How right-wing conspiracy theories are hatched, and aren't actually conspiracy theories (1 Viewer)

superchuck500

tiny changes
VIP Subscribing Member
VIP Contributor
Diamond VIP Contributor
Joined
Aug 9, 2004
Messages
44,483
Reaction score
57,891
Location
Mt. Pleasant, SC
Online
There is a tendency for "normies", particularly those often sympathetic to conspiracy theories or at least naturally skeptical, to view conspiracy theories as the logical response to inconsistencies or other peculiarities associated with incidents/events that cause skeptical people to question the mainstream narrative . . . and with some sleuthing, piece together a package that is, on its face, something reasonable people should consider before fully accepting that mainstream narrative.

After all, by the very name, a "conspiracy theory" is a theory to explain an event that relies on interested persons manipulating information to give the appearance of some event or occurrence that didn't actually "happen" the way it is perceived but, instead, the result of this manipulation.

As this piece in today's Washington Post reveals, that isn't how it works in the modern political sphere (aided by dark, anonymous internet sites) - and these so-called conspiracy theories are actually the conspiracies themselves. Rather than originating in skeptical observers saying "Hey, wait a minute . . .", these (mostly right-wing/alt-right) "theories" are not theories at all, but propaganda campaigns conceived just moments after events occur. The alt-narrative becomes a conspiracy theory by searching for material that could conceivably support (through proper spin) the alt-narrative. Whereas a true conspiracy theory takes suspect evidence and forms a theory of an alternate result, the alt-narrative campaign begins with the alternate result and forms "evidence" to support it.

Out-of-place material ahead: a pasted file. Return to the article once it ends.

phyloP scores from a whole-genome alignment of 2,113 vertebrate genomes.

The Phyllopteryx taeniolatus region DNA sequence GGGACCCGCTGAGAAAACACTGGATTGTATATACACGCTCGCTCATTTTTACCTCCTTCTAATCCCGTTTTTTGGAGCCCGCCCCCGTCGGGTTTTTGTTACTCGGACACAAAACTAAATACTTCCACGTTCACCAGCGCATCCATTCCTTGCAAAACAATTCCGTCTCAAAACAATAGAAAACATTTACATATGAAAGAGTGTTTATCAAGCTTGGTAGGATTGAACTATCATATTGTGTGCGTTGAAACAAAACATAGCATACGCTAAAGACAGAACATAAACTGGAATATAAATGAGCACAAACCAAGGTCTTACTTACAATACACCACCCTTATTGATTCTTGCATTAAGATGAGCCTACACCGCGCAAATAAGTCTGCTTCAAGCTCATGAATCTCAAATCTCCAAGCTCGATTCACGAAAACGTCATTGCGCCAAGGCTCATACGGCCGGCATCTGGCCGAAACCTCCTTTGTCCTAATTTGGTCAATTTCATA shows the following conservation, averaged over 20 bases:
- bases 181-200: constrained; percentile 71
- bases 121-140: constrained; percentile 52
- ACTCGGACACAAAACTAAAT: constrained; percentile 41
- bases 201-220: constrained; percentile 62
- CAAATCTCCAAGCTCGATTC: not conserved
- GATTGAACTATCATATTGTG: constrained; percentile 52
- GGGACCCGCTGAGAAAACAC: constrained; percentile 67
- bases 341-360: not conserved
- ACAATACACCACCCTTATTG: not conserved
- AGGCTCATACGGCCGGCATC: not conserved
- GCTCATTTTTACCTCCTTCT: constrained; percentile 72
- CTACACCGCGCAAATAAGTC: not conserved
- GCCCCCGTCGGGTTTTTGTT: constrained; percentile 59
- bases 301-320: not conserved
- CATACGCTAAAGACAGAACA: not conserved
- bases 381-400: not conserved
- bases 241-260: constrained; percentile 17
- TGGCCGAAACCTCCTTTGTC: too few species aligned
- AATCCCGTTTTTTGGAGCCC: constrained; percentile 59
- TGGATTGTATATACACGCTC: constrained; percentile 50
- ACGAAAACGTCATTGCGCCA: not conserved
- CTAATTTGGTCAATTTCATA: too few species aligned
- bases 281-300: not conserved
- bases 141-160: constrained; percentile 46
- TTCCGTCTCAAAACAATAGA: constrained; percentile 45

As a result, there are three kinds of people within the landscape of these alt-narratives. (1) Those who conceive them or support them knowingly for the purpose of achieving propaganda to undermine the meaning of the actual event, (2) those who are drawn in to believing that there may have actually been a conspiracy and becoming suspect of what is otherwise factual information and personal experiences, and (3) those who recognize that the alt-narratives are untrue or unreasonable and reject them.

This behavior, a conspiracy of individuals to manipulate how the public understands factual events, is insidious in a free society. The victims of this activity most disgustingly include those who experienced the actual event, often horrible experiences like being a shooting victim or losing a loved one in a tragedy. As we have seen with the Sandy Hook "false flag" alt-narrative, survivors and parents of dead children have to endure death threats and defamation of character for years after the event. This is repeating now with Parkland students and parents who lost children being threatened and otherwise disparaged.